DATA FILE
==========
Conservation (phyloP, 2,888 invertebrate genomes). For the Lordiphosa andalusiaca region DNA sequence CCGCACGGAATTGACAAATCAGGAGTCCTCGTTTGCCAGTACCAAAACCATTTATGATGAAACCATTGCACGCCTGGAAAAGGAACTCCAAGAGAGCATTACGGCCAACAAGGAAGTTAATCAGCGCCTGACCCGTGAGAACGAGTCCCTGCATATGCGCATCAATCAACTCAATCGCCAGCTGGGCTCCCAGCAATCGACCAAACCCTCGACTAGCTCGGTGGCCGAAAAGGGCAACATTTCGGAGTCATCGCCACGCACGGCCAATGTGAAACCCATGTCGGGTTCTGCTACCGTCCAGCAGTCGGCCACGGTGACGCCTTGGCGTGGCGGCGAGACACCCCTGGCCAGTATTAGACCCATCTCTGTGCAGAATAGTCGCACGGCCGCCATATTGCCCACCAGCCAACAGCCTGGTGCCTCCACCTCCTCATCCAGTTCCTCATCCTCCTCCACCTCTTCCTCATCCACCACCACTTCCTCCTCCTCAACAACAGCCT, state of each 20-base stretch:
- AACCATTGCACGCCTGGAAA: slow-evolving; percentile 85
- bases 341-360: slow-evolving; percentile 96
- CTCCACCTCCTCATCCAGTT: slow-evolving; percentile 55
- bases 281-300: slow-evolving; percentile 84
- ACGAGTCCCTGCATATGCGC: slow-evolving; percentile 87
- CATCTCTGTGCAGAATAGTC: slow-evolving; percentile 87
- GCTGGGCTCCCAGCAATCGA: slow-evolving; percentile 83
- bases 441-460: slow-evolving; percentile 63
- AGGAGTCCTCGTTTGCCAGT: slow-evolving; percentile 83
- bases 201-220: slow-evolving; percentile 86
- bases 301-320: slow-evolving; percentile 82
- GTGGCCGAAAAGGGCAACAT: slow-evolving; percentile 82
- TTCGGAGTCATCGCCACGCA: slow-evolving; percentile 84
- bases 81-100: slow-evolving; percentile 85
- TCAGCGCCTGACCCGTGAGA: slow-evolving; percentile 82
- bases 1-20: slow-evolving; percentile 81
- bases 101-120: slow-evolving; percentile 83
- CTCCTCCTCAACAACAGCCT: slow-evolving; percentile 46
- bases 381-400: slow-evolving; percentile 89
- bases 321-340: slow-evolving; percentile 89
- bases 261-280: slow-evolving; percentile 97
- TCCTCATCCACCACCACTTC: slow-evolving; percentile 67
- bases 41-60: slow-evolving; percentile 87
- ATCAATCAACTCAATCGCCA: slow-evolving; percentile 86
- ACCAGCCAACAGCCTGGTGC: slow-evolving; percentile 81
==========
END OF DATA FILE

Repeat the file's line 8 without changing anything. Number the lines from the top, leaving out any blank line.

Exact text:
- GCTGGGCTCCCAGCAATCGA: slow-evolving; percentile 83